CTN and students with the Ann Arbor STEAM School have been working for the past two years on a documentary.
The short documentary of the “STEAM Solar School Project,” led by Jeanie Wilson, is a student club at Ann Arbor STEAM School where Wilson’s 2019 students studying environmental science and photovoltaic energy technology share the story of their fundraising effort into installing solar panels on the school’s roof that ended up being installed successfully in December 2019.
Here is some background on the project:
In 2017 a group of solar advocates launched a statewide My Solar School Contest designed to encourage and help Michigan students find creative ways to use solar energy in their schools. “My Solar School Contest” is a collaborative project of the Ann Arbor Ecology Center and U.S. Green Building Council Detroit Region, in partnership with Great Lakes Renewable Energy Association, Generation180, EcoWorks and U.S. Green Building Council of West Michigan and the Michigan Agency for Energy’s Energy Office. The contest was made possible through support from the CS Mott Foundation.
Aimed at student teams in grades 6-12, the contest required students to conduct a solar feasibility study at their school and create a short video to showcase their project vision. Student-led teams competed for the chance to win cash prizes and technical support.
An especially important part of the project is the professional “Solar Mentors” who graciously agreed to work with Michigan student teams: Cresit Energy, Youth Energy Squad (EcoWorks), Great Lakes Renewable Energy Association, Homeland Solar, Leelanau Solar, Michigan Energy Options, NOVA Consultants, Peninsula Solar, Self Reliant Energy, Solar Winds and Strawberry Solar. The Solar Mentors agreed to provide a minimum of two (2) one hour consultations on a volunteer basis with student teams to assist in preparation of contest submissions.
“The Michigan Agency for Energy is proud to be a sponsor of this contest,” said MAE Acting Executive Director Anne Armstrong Cusack. “The contest gives students a chance to learn about solar energy and how it can lower energy bills at their school. All participants will see first-hand how renewable energy is an important part of Michigan’s energy future.” Winning schools must match funds provided by the Michigan Energy Office (MEO) and others to move forward with their projects.
In May, the program celebrated the My Solar School Contest winners:
- Grand Prize ($1,000) – West Bloomfield High School EARTH Club, West Bloomfield, MI
- Runner-Up ($750) – A2 STEAM @ Northside, Ann Arbor, MI
- Finalist ($500) – Gesu School, Detroit, MI
- Finalist ($500) – Glen Lake Community School, Glen Lake, MI
- Finalist ($500) – West Side Academy of IT and Cyber Security, Detroit, MI
According to Jason Bing, healthy buildings director at the Ecology Center, West Bloomfield High School (WBHS) won the Grand Prize because of their exceptional grasp of the technology and benefits, their thoughtful proposal and their extremely innovative approach to community engagement. “I would hire these kids! Their analysis is sophisticated and their pitch is really compelling,” said Bing.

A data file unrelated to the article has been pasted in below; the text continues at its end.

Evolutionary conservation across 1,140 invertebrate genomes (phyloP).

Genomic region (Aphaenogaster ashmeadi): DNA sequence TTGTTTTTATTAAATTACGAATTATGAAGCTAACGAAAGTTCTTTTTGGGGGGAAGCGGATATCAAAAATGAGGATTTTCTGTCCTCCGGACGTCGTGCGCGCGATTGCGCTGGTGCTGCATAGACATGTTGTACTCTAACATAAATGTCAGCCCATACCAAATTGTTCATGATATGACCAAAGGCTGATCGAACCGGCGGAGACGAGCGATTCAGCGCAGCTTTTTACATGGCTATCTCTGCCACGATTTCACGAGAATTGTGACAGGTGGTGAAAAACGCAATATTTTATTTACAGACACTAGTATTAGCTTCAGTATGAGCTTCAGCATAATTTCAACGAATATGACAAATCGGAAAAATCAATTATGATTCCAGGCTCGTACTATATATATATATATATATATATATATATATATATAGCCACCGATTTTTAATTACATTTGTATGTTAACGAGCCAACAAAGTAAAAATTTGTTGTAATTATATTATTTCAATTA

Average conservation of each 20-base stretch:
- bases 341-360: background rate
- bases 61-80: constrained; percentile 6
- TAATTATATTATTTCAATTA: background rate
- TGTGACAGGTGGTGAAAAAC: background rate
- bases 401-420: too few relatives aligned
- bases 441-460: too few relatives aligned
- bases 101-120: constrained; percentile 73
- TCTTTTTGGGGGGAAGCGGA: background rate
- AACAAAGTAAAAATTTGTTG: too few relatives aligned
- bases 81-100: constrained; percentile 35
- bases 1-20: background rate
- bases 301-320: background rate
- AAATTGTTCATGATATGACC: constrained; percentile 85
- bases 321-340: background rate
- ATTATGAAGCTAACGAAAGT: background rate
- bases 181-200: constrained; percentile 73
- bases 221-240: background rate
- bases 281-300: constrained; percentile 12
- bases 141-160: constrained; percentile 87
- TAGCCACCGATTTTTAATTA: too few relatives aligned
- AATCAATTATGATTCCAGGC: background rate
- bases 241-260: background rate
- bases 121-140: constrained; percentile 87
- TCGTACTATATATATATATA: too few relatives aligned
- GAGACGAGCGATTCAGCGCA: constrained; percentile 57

The West Bloomfield based team is proposing to offset the electrical use of their science wing by the end of this school year through a combination of energy efficiency improvements and the installation of a new 20 kilowatt (kW) solar array. Their vision for a 100% Solar Powered Science Department is to involve students and the school community in as many facets of project implementation as possible. “We feel like this is our way of making a difference both locally and globally,” said student Jensen Hwa, project leader, and EARTH Club president. “We’re in this not only to save our school district money but to raise awareness of a much broader issue that our community has a right to understand and be a part of.”
Each winning team was recognized at the Michigan Earth Day Festival and will continue to receive access to technical assistance and support and be featured on the Ecology Center’s website.
Teams receiving Honorable Mentions include: Bullock Creek High School (Midland, MI), Bullock Creek Middle School – 2 teams (Midland, MI), Carstens Elementary/Middle School (Detroit, MI), Pioneer High School (Ann Arbor, MI), Summers Knoll – 2 teams (Ann Arbor, MI), Traverse City Central High School (Traverse City, MI), and West Michigan Academy of Environmental Science (Walker, MI).
“We’re just so impressed by all the teams who committed to developing these solar projects for their schools and community; we hope other student teams around the state will follow their lead to solarize Michigan K-12 schools,” said Dave Konkle, President of the Great Lakes Renewable Energy Association (GLREA).
Fourteen schools submitted entries and, to date, eight of those schools have successfully installed solar energy at their schools with many others still working towards that goal.
MAIN PHOTO: Mayor Taylor presents the STEAM School students (and support team) with a $15,000 “Sustaining our Community Grant” to help get their solar project started.